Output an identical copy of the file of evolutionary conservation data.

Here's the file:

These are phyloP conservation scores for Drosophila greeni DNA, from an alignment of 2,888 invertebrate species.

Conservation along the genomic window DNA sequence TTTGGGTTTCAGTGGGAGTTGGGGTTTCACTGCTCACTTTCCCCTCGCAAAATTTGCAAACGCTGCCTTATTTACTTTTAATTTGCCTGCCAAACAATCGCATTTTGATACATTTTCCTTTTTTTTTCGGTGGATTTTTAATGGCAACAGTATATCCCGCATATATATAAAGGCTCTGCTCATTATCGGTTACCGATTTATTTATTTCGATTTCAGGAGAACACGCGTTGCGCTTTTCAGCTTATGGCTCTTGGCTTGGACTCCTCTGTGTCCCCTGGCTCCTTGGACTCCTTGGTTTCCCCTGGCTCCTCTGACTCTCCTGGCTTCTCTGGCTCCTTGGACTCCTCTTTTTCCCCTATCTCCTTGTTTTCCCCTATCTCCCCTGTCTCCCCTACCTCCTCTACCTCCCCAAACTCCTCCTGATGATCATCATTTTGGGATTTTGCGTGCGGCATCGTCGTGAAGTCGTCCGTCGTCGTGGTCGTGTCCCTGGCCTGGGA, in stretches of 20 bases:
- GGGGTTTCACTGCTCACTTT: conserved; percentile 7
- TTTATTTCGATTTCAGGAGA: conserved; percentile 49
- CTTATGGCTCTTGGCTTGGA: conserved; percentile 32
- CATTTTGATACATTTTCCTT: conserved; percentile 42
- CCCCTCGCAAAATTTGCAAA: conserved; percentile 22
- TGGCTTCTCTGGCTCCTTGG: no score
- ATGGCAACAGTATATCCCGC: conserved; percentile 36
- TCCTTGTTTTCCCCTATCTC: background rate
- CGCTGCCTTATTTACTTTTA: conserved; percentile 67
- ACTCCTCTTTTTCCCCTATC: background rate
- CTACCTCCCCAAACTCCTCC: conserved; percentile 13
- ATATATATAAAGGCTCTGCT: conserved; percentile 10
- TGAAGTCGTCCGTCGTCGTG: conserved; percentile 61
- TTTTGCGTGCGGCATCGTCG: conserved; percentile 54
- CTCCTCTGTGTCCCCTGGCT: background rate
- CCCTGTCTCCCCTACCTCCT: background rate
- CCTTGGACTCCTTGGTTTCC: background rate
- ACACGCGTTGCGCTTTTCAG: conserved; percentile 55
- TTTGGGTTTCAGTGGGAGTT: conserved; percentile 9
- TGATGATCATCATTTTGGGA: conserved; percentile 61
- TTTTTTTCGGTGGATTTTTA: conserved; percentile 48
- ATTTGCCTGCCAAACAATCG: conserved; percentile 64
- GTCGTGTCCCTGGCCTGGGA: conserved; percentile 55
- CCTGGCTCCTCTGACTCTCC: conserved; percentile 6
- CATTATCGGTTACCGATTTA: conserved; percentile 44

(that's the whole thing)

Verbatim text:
These are phyloP conservation scores for Drosophila greeni DNA, from an alignment of 2,888 invertebrate species.

Conservation along the genomic window DNA sequence TTTGGGTTTCAGTGGGAGTTGGGGTTTCACTGCTCACTTTCCCCTCGCAAAATTTGCAAACGCTGCCTTATTTACTTTTAATTTGCCTGCCAAACAATCGCATTTTGATACATTTTCCTTTTTTTTTCGGTGGATTTTTAATGGCAACAGTATATCCCGCATATATATAAAGGCTCTGCTCATTATCGGTTACCGATTTATTTATTTCGATTTCAGGAGAACACGCGTTGCGCTTTTCAGCTTATGGCTCTTGGCTTGGACTCCTCTGTGTCCCCTGGCTCCTTGGACTCCTTGGTTTCCCCTGGCTCCTCTGACTCTCCTGGCTTCTCTGGCTCCTTGGACTCCTCTTTTTCCCCTATCTCCTTGTTTTCCCCTATCTCCCCTGTCTCCCCTACCTCCTCTACCTCCCCAAACTCCTCCTGATGATCATCATTTTGGGATTTTGCGTGCGGCATCGTCGTGAAGTCGTCCGTCGTCGTGGTCGTGTCCCTGGCCTGGGA, in stretches of 20 bases:
- GGGGTTTCACTGCTCACTTT: conserved; percentile 7
- TTTATTTCGATTTCAGGAGA: conserved; percentile 49
- CTTATGGCTCTTGGCTTGGA: conserved; percentile 32
- CATTTTGATACATTTTCCTT: conserved; percentile 42
- CCCCTCGCAAAATTTGCAAA: conserved; percentile 22
- TGGCTTCTCTGGCTCCTTGG: no score
- ATGGCAACAGTATATCCCGC: conserved; percentile 36
- TCCTTGTTTTCCCCTATCTC: background rate
- CGCTGCCTTATTTACTTTTA: conserved; percentile 67
- ACTCCTCTTTTTCCCCTATC: background rate
- CTACCTCCCCAAACTCCTCC: conserved; percentile 13
- ATATATATAAAGGCTCTGCT: conserved; percentile 10
- TGAAGTCGTCCGTCGTCGTG: conserved; percentile 61
- TTTTGCGTGCGGCATCGTCG: conserved; percentile 54
- CTCCTCTGTGTCCCCTGGCT: background rate
- CCCTGTCTCCCCTACCTCCT: background rate
- CCTTGGACTCCTTGGTTTCC: background rate
- ACACGCGTTGCGCTTTTCAG: conserved; percentile 55
- TTTGGGTTTCAGTGGGAGTT: conserved; percentile 9
- TGATGATCATCATTTTGGGA: conserved; percentile 61
- TTTTTTTCGGTGGATTTTTA: conserved; percentile 48
- ATTTGCCTGCCAAACAATCG: conserved; percentile 64
- GTCGTGTCCCTGGCCTGGGA: conserved; percentile 55
- CCTGGCTCCTCTGACTCTCC: conserved; percentile 6
- CATTATCGGTTACCGATTTA: conserved; percentile 44